The test field included five French presses, three percolators, three cone-style drip coffeemakers, and three types of instant coffee. The French press products were the BonJour French Press; Nissan Thermos French Press; Bodum Glass French Press; Aerobie AeroPress Coffee Maker; and the GSI Personal Java Press. The percolators were the Bialetti Moka Express; Farberware Yosemite Stainless Steel Stovetop Percolator; and the Medelco One All Glass Stovetop Percolator. Drip cones were the Melitta Perfect Brew Plastic Filter Cone; Starbucks Classic Pour-Over Ceramic Brewer; and the Clever Dripper valve release plastic cone. Instant coffees included single-serve instant coffee packets with concentrated roasted coffee (Nescafe Taster’s Choice, Folgers Fresh Breaks, Starbucks VIA Columbia Medium instant coffee, and Diario instant coffee); the teabag-type coffee singles (Maxwell House Original Roast); and loose instant grounds (4-ounce jar of Folgers Instant Coffee).
Reader-recommended test products included the plastic and glass French presses and Starbucks Via instant coffee.
We did not bother with an in-depth test of “cowboy coffee”—add coffee grounds to steaming hot water, brew for a few minutes, remove from heat, let grounds settle, carefully pour the coffee into a mug, drink, round up the cattle—because of its simplicity and the fact that it’s more than well covered by other sources. Believe it or not, there are two books, numerous YouTube videos, a WikiHow page, and 32,000 Google results for cowboy coffee.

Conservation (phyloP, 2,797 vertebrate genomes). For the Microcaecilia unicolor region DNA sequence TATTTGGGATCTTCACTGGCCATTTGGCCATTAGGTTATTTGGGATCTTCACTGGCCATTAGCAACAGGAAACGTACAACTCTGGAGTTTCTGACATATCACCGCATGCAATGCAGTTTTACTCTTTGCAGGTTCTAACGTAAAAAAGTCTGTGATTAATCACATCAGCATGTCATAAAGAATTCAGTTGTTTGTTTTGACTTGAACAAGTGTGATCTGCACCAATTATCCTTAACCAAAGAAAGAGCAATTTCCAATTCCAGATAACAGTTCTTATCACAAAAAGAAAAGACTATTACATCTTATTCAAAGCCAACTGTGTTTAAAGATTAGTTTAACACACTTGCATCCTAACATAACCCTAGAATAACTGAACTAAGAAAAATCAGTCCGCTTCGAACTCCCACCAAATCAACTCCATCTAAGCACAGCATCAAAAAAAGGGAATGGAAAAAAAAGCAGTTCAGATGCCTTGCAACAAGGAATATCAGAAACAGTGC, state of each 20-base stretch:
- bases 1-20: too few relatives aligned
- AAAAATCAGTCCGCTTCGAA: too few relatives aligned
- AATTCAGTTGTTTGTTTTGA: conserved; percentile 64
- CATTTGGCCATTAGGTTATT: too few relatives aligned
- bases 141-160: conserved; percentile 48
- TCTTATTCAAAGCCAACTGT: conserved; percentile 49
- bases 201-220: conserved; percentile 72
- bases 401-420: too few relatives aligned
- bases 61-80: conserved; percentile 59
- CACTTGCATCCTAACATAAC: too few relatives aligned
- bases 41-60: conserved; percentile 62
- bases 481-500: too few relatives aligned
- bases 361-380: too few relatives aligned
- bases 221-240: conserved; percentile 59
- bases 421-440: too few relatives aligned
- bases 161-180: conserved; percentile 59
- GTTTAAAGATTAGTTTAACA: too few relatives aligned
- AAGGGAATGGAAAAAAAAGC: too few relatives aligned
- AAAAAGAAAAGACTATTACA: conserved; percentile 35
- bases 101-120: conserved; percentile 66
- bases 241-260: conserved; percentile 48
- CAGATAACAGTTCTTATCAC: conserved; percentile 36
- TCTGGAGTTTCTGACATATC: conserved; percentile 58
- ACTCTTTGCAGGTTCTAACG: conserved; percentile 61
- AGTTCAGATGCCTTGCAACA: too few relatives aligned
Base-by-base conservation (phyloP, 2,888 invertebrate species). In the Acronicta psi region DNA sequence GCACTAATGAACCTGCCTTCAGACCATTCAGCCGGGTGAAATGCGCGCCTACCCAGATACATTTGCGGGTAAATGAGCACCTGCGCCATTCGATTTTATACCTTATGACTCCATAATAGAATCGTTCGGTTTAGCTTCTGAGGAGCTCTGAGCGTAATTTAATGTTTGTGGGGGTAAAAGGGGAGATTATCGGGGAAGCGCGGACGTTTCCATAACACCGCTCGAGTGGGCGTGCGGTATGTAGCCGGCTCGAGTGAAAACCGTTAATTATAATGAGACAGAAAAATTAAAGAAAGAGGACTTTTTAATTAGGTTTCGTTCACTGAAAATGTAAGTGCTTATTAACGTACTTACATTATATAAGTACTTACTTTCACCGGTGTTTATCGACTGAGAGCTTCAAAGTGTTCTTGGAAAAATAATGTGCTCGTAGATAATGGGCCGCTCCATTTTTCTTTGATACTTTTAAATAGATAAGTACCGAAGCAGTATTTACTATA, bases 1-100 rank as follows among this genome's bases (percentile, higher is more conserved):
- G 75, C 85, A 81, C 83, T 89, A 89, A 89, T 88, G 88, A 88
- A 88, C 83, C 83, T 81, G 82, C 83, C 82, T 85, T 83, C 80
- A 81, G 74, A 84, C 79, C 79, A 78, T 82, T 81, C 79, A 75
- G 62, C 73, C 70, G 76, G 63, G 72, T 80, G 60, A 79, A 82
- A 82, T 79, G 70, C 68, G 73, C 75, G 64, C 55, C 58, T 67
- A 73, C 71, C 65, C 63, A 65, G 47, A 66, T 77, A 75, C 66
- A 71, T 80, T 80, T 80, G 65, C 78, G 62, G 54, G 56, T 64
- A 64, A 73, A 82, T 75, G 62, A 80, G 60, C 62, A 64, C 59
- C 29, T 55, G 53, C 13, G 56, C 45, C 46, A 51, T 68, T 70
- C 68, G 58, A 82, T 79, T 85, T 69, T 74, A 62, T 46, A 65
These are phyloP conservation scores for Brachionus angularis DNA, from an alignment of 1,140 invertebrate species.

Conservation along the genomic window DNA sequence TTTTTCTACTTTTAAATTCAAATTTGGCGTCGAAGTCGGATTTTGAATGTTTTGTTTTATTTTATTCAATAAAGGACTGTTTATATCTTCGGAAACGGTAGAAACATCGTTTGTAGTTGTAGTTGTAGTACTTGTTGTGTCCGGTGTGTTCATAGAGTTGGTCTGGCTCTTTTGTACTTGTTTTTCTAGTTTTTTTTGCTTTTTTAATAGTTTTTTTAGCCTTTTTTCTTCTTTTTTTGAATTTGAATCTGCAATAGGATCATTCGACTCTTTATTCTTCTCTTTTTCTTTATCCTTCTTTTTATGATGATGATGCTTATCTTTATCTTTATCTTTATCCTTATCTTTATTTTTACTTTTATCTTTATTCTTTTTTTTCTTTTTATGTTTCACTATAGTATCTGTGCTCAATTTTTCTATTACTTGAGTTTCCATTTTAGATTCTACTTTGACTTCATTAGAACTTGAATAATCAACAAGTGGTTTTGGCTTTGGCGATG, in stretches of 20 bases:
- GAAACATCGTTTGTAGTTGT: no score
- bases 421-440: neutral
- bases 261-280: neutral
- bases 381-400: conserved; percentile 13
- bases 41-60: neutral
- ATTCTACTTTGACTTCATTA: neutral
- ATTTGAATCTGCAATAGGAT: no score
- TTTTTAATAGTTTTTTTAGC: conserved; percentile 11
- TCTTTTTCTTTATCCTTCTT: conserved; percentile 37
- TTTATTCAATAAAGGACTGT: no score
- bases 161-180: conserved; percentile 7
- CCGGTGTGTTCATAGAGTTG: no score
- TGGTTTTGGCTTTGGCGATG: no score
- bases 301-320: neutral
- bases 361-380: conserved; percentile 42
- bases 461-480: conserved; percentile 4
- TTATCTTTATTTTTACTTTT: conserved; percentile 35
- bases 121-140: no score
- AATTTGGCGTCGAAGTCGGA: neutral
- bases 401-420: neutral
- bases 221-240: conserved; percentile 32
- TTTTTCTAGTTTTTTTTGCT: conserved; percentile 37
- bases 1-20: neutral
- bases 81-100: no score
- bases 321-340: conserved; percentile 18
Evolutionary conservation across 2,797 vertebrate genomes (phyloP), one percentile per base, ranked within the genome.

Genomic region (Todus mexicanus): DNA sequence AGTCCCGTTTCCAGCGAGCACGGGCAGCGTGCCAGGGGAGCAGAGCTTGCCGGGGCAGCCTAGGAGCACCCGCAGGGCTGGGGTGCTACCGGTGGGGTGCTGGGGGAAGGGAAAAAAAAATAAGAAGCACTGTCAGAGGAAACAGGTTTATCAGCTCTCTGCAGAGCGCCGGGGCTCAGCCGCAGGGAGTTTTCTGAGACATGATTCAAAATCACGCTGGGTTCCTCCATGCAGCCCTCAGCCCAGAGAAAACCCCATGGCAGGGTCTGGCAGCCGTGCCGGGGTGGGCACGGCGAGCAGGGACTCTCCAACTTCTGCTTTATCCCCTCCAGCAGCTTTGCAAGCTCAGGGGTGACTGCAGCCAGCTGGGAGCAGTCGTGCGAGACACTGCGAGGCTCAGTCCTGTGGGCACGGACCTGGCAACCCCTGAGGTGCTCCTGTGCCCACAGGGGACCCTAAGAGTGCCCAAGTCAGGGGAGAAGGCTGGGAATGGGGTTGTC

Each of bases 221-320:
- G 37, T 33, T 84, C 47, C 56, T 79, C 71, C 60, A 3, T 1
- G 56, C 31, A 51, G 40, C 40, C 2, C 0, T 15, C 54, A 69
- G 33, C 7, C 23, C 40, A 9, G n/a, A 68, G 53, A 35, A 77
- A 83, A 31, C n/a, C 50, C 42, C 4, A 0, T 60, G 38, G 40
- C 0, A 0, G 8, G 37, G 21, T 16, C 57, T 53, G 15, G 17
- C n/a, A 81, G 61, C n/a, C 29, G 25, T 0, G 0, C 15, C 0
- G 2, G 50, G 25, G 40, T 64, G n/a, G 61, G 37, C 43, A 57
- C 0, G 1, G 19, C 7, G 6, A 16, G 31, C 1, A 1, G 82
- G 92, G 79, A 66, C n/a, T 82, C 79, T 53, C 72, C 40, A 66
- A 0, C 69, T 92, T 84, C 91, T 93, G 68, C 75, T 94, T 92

Also, because we opted not to include electric coffemakers to limit the test field, we refrained from testing the reader suggested Cuisinart Grind and Brew with an insulated stainless carafe; it requires power via an inverter. This test also excluded vacuum-brewing methods; coffee “toddys” (long immersion, room temperature brewing devices that create a coffee syrup); cold brew concentrates; and coffee pods or K-Cups.
How We Tested
We divided the 14 test products into four brewing groups. Using a medium-roast, medium-ground Maxwell House coffee, we brewed coffee with each product in the French press, percolator, and cone filter drip brew fields according to the directions on the products. The instant coffees were then tested according to their instructions.